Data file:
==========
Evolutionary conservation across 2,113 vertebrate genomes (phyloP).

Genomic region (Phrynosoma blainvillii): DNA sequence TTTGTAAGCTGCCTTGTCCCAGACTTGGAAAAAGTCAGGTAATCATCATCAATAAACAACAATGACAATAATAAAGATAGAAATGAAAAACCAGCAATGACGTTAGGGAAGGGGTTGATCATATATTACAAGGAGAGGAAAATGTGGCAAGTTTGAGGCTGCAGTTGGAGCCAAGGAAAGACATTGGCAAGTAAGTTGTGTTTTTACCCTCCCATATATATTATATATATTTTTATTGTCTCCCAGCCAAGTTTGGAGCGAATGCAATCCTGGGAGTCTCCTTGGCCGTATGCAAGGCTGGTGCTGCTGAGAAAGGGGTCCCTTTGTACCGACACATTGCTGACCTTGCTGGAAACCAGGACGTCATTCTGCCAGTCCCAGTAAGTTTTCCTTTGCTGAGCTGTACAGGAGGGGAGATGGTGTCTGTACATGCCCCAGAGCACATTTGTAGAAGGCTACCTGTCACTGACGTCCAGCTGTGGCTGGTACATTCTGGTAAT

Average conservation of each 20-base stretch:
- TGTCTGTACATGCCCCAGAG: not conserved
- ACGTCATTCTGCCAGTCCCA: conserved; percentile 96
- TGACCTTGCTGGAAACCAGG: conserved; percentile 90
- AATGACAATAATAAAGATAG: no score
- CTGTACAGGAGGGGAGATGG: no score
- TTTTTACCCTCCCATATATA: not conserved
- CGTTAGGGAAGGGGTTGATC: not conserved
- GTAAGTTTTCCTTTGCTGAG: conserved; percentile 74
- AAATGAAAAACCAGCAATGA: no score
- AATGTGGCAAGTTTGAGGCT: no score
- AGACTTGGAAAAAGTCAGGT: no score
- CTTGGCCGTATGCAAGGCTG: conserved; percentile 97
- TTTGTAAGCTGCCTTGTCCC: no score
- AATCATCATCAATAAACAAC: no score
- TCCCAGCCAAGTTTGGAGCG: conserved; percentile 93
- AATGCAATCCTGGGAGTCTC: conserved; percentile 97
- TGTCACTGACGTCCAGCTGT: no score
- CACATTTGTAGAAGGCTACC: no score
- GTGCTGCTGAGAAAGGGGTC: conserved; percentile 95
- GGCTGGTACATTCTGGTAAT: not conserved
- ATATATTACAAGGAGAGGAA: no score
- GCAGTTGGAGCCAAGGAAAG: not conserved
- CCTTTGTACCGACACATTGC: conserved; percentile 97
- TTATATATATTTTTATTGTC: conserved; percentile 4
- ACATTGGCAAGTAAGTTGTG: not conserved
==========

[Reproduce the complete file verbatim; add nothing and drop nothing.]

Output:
Evolutionary conservation across 2,113 vertebrate genomes (phyloP).

Genomic region (Phrynosoma blainvillii): DNA sequence TTTGTAAGCTGCCTTGTCCCAGACTTGGAAAAAGTCAGGTAATCATCATCAATAAACAACAATGACAATAATAAAGATAGAAATGAAAAACCAGCAATGACGTTAGGGAAGGGGTTGATCATATATTACAAGGAGAGGAAAATGTGGCAAGTTTGAGGCTGCAGTTGGAGCCAAGGAAAGACATTGGCAAGTAAGTTGTGTTTTTACCCTCCCATATATATTATATATATTTTTATTGTCTCCCAGCCAAGTTTGGAGCGAATGCAATCCTGGGAGTCTCCTTGGCCGTATGCAAGGCTGGTGCTGCTGAGAAAGGGGTCCCTTTGTACCGACACATTGCTGACCTTGCTGGAAACCAGGACGTCATTCTGCCAGTCCCAGTAAGTTTTCCTTTGCTGAGCTGTACAGGAGGGGAGATGGTGTCTGTACATGCCCCAGAGCACATTTGTAGAAGGCTACCTGTCACTGACGTCCAGCTGTGGCTGGTACATTCTGGTAAT

Average conservation of each 20-base stretch:
- TGTCTGTACATGCCCCAGAG: not conserved
- ACGTCATTCTGCCAGTCCCA: conserved; percentile 96
- TGACCTTGCTGGAAACCAGG: conserved; percentile 90
- AATGACAATAATAAAGATAG: no score
- CTGTACAGGAGGGGAGATGG: no score
- TTTTTACCCTCCCATATATA: not conserved
- CGTTAGGGAAGGGGTTGATC: not conserved
- GTAAGTTTTCCTTTGCTGAG: conserved; percentile 74
- AAATGAAAAACCAGCAATGA: no score
- AATGTGGCAAGTTTGAGGCT: no score
- AGACTTGGAAAAAGTCAGGT: no score
- CTTGGCCGTATGCAAGGCTG: conserved; percentile 97
- TTTGTAAGCTGCCTTGTCCC: no score
- AATCATCATCAATAAACAAC: no score
- TCCCAGCCAAGTTTGGAGCG: conserved; percentile 93
- AATGCAATCCTGGGAGTCTC: conserved; percentile 97
- TGTCACTGACGTCCAGCTGT: no score
- CACATTTGTAGAAGGCTACC: no score
- GTGCTGCTGAGAAAGGGGTC: conserved; percentile 95
- GGCTGGTACATTCTGGTAAT: not conserved
- ATATATTACAAGGAGAGGAA: no score
- GCAGTTGGAGCCAAGGAAAG: not conserved
- CCTTTGTACCGACACATTGC: conserved; percentile 97
- TTATATATATTTTTATTGTC: conserved; percentile 4
- ACATTGGCAAGTAAGTTGTG: not conserved